By 5km, the female race was back together! Izzi was lucky enough to be joined by a number of other male competitors and pace makers in addition to Bryn, and at this stage a few questions were asked of her.  Izzi was asked by her pacers whether she wanted to slip in behind the race leaders, or continue at the pace they were going which was currently quicker than her competitors. After her brief moment of doubt in the first km, Izzi now had no doubt about what her decision was going to be. “stick to the pace,” she quickly replied to her pacers, with her new motto: “I’m not here to play ‘racing’ games.”


As previously covered, the halfway split for the leading trio was 1:13:44. They had been in a consistent pack since that decisive 5km mark. Maintaining her race motto, Izzi was now watching the African duo, “yo-yoing,” off the front of her group while she demonstrated patience beyond her experience level. While Riley had instructed her to enjoy the external aspects of the event; the scenic Melbourne streets, and the crowds that included many of her RunAsOne teammates, the 30km mark was the time to switch to those more familiar internal motivators. “Having this mindset helped the race go by quickly,” Izzi recalls, explaining to me that it was almost as though she ran two separate events; a 30km fun run, and a 12km race! While Izzi turned her focus inwards and did start to begin to feel the effects of this unfamiliar distance, she pays tribute to the fortune of having Bryn by her side to remain focussed on those external factors that she was trying to ignore. “Bryn continued to give me words of encouragement and pointers about the course,” Izzi recollects, explaining that this was particularly helpful in the hillier sections towards the end. At this point she could have easily started checking her watch again, causing unwanted panic and distress. While Izzi did drop 5-6 seconds per km in this section, she was able to power out of the Botanic Gardens with confidence. It was the home stretch now, and she let herself get a little bit excited!


“You can catch her!” 

It was at the 40.6km point that Bryn’s eagle eye had spotted the orange singlet of the second placed athlete among the many half marathon runners also finishing their race. “I didn’t think it was possible,” Izzi recalls, “but I just followed Bryn’s lead and he began to pick the pace up substantially in order to move in to 2nd place convincingly.”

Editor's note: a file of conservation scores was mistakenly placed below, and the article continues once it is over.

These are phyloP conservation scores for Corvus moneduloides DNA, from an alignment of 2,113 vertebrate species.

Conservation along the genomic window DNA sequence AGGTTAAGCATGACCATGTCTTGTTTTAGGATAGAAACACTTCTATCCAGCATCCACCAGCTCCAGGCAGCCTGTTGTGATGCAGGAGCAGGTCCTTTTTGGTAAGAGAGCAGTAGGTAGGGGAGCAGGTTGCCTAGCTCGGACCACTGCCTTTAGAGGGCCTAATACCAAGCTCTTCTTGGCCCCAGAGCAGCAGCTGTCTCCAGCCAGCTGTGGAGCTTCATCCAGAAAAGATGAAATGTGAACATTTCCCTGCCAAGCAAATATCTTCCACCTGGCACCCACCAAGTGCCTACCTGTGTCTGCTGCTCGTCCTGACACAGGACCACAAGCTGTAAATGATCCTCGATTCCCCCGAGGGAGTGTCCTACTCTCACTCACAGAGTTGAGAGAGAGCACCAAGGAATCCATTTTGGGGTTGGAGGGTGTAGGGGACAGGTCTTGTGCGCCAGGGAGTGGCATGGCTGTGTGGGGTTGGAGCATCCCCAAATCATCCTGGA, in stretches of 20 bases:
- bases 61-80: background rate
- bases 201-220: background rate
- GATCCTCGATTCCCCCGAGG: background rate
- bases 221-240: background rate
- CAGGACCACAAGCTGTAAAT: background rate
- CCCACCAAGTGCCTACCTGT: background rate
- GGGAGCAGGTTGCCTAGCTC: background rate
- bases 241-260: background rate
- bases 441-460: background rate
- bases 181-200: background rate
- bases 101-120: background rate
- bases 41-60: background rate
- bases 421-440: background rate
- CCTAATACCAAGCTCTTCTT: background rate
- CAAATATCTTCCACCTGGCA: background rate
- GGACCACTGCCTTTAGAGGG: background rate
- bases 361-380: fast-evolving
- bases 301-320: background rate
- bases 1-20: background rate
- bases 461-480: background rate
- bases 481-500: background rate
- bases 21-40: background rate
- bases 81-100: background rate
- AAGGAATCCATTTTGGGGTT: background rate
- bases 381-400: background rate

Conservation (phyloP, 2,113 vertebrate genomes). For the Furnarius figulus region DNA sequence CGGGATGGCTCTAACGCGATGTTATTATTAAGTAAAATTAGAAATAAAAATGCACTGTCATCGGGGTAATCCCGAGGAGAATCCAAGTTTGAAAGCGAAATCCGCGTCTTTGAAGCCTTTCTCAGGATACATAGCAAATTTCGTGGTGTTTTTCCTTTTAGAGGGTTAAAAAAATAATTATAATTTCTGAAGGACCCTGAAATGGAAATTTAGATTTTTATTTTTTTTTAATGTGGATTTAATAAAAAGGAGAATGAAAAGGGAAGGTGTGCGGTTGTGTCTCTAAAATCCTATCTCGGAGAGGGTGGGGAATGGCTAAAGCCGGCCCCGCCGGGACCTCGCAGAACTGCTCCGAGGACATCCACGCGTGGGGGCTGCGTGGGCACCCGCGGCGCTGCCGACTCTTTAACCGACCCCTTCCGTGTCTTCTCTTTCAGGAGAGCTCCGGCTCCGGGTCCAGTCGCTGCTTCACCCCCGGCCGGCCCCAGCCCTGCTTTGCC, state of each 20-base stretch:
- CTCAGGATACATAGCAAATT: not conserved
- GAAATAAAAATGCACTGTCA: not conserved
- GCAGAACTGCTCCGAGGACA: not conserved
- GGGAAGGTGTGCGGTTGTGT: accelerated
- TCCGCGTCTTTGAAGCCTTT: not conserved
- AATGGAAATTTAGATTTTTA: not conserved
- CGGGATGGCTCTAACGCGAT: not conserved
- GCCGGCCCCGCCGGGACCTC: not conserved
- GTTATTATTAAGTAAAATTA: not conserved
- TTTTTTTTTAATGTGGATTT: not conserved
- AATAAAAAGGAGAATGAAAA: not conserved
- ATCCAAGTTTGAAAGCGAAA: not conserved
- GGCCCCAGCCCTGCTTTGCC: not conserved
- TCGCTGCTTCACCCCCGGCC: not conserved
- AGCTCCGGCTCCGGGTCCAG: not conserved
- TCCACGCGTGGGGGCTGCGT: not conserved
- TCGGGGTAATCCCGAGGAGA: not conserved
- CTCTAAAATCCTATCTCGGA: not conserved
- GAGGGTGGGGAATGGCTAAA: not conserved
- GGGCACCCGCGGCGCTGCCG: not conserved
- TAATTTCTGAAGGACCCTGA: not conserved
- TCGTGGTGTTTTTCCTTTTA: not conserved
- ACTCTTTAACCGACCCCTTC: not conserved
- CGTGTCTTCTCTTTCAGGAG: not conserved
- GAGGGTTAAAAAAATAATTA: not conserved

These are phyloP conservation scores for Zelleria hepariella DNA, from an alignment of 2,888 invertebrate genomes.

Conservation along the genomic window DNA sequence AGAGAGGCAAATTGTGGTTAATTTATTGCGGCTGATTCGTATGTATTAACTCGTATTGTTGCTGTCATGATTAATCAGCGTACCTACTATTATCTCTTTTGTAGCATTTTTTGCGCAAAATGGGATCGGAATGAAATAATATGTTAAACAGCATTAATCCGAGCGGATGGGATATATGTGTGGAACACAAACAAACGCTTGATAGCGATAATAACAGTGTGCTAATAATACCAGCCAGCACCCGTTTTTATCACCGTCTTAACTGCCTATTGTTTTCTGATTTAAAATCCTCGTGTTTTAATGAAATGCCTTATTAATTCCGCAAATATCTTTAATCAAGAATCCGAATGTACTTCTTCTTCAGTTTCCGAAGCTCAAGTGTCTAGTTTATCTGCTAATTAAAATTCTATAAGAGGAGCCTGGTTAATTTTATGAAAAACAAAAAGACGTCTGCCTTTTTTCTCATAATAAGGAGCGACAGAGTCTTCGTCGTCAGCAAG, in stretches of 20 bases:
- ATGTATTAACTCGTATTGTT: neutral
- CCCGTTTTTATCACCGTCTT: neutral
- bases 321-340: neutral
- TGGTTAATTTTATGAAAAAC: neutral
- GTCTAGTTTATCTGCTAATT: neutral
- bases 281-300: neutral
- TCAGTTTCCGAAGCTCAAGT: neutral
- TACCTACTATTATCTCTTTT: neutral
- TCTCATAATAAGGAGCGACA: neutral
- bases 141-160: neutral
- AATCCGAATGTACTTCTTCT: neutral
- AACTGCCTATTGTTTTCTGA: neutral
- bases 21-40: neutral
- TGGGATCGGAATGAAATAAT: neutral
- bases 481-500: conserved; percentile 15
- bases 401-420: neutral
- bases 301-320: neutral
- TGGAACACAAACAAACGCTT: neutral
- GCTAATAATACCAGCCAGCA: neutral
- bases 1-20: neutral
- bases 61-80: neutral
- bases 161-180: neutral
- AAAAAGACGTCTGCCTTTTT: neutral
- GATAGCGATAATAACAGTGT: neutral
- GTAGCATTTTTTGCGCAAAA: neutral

Closing the last 2.2km at under 3:20/ km pace, a speed at which many runners can only dream of achieving without the 40km warm up, Izzi entered the MCG looking as though she had just jumped in to the race! Unfortunately, there wasn’t enough time to catch Beatrice who claimed the victory in 2:27:58, but Izzi’s finishing time of 2:28:10 was the fastest ever by an Australian on debut, and cemented her position as another serious contender among Australia’s growing pool of world class female marathon runners. She was quickly embraced by Riley (2:16:54 PB), Bryn, and mum Rosey in a moment of pure joy and elation at the finish line. It didn’t matter that she had placed 2nd, because that wasn’t the motto. She was now a marathon runner, and a very good one! 


The question on everyone’s lips now, is where to next? 

2:28:10 is just 10 seconds shy of the qualifying time set by World Athletics. “I would like to go under 2:28:00 in my next attempt,” Izzi states, “but with the current crop of talent in Australian marathon running I don’t think that will be enough to make a team [World Championships 2023 and Olympic Games 2024].” She throws to me a time in the 2:25’s, explaining to me that this is the bar set by the other amazing women running this distance in this country, so she has no other choice but to rise to that standard. 

I’m sure we will hear from Izzi and her marathon journey in the not too distant future, but for now it is time to reflect, learn from the experience, and take that in to the next attempt. Considering her finishing speed, and her visible condition at the end of this one, I’m personally confident of her ability to achieve anything she sets her mind to in this event. Bring on the next one!